Of the 50 states, 29 states saw job gains among the disability community, while people with disabilities lost economic ground in 21 states. Census Bureau data shows an astounding 23,953 Floridians with disabilities gained new jobs. Illinois saw the second biggest job gains for people with disabilities with over 20,000 new jobs even as 50,000 people without disabilities left Illinois’ workforce.

Expanding employment opportunities is nonpartisan, as both Democrats and Republicans are quick to recognize what people with disabilities can accomplish. This year, several governors have shown their support through public proclamations, executive orders and press statements. These include Gov. Ducey (Arizona), Gov. Hutchinson (Arkansas), Gov. DeSantis (Florida), Gov. Whitmer (Michigan), Gov. Walz (Minnesota), Gov. Murphy (New Jersey), Gov. Cooper (North Carolina), Gov. Stitt (Oklahoma), Gov. McMaster (South Carolina), Gov. Abbott (Texas), Gov. Northam (Virginia) and Gov. Evers (Wisconsin).

South Dakota, North Dakota and Utah have the highest disability employment rates of any state. These tremendous outcomes are no accident. These are the results of deliberate strategies implemented by leaders in the community, in government and in the school system. Employment First is one such strategy. It is a strategy where critical social programs are oriented toward ensuring that getting a job is the top priority for individuals with disabilities. That goal is reinforced with high expectations among the teachers, coaches and parents around that individual.

States can further capitalize on past successes by following the example of states that show constant improvement such as Florida and Ohio. Both can attribute a portion of their growth in disability employment to Project SEARCH, a program for young adults with disabilities to improve their skills, learn from job coaches and ultimately find a job. Data shows that 70 percent of SEARCH interns who complete their training obtain competitive employment. By expanding such critical programs, state leaders can increase the number of people with disabilities entering the workforce.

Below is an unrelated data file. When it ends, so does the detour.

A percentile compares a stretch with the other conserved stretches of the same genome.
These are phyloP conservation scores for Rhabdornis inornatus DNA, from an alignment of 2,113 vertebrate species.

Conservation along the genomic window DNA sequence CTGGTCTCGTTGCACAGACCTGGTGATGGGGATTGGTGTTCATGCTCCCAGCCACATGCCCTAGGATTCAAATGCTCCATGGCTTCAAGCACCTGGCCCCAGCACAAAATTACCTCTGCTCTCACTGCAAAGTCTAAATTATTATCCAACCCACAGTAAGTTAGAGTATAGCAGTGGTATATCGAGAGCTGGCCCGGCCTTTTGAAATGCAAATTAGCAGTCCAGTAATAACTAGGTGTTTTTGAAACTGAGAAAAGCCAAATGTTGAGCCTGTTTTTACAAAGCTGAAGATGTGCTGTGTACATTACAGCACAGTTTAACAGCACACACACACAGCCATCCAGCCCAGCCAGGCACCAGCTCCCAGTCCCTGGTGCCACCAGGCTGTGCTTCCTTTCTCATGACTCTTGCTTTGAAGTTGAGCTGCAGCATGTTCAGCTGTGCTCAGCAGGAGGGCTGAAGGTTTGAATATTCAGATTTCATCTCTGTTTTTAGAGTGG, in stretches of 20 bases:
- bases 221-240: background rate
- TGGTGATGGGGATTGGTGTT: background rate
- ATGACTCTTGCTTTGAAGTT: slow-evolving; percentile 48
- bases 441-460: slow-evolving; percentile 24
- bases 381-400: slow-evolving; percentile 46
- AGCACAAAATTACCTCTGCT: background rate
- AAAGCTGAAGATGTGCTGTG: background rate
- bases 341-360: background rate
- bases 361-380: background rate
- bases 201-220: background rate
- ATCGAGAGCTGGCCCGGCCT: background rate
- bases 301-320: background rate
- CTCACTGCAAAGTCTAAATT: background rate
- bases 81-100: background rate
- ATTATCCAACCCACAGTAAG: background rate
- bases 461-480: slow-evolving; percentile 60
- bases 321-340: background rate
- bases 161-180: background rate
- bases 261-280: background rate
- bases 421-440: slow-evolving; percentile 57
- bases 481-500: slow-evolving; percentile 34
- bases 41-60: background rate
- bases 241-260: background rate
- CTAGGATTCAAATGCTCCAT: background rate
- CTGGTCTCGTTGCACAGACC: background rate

Companies that embrace employees with disabilities clearly see the results in their bottom line. According to Accenture, disability-inclusive companies have higher productivity levels and lower staff turnover rates, are twice as likely to outperform their peers in shareholder returns and create larger returns on investment. JPMorgan Chase, EY, Coca-Cola, Bank of America and others are intentional about hiring people with disabilities and connecting to customers with disabilities.

The fact is that disability is part of the human experience. It is nothing to fear because all of us will be affected by it eventually, whether by accident, aging or illness. Opening more job opportunities to people with disabilities will mean stronger communities and a better economy for all. Achieving that requires all of us working together because people with disabilities are the right talent, right now.

Meet the Author

Philip Pauli

Philip Kahn-Pauli is the Policy and Practices Director of RespectAbility, a nonprofit organization fighting stigmas and advancing opportunities for people with disabilities. He works with state leaders to develop solutions for youth with disabilities, support job seekers with disabilities and open pathways into the workforce. To reach him, email [email protected]